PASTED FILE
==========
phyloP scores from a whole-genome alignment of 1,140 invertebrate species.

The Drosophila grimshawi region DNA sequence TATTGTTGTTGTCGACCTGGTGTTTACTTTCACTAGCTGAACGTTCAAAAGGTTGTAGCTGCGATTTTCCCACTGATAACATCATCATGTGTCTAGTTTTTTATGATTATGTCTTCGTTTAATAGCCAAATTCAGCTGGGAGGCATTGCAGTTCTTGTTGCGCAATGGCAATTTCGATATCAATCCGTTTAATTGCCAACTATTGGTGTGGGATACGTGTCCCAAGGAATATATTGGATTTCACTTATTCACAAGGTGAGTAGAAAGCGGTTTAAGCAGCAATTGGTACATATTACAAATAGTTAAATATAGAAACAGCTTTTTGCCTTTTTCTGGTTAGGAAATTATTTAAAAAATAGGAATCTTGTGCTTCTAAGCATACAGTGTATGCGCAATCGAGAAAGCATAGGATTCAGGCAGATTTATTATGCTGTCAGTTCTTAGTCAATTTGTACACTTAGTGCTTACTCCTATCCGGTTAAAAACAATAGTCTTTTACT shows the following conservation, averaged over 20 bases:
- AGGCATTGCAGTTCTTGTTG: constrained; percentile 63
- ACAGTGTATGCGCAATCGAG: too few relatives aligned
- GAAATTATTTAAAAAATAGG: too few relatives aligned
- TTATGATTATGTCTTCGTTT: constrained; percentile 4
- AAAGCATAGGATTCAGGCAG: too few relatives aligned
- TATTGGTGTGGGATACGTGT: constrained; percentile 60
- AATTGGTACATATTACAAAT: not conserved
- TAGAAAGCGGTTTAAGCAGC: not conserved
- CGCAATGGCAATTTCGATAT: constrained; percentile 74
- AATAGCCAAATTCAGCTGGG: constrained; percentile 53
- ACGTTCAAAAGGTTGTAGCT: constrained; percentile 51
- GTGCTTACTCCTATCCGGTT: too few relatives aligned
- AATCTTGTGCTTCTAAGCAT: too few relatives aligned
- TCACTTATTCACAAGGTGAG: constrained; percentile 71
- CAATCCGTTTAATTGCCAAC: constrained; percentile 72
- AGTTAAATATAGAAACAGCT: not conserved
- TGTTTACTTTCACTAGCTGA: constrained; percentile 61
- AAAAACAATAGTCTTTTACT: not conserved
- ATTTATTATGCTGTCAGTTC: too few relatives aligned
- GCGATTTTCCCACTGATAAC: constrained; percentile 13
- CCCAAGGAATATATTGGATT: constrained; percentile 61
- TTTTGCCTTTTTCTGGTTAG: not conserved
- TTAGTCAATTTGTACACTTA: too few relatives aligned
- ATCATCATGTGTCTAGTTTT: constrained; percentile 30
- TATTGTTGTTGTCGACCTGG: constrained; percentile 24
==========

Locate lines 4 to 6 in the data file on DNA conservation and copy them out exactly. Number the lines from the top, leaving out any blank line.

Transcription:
- ACAGTGTATGCGCAATCGAG: too few relatives aligned
- GAAATTATTTAAAAAATAGG: too few relatives aligned
- TTATGATTATGTCTTCGTTT: constrained; percentile 4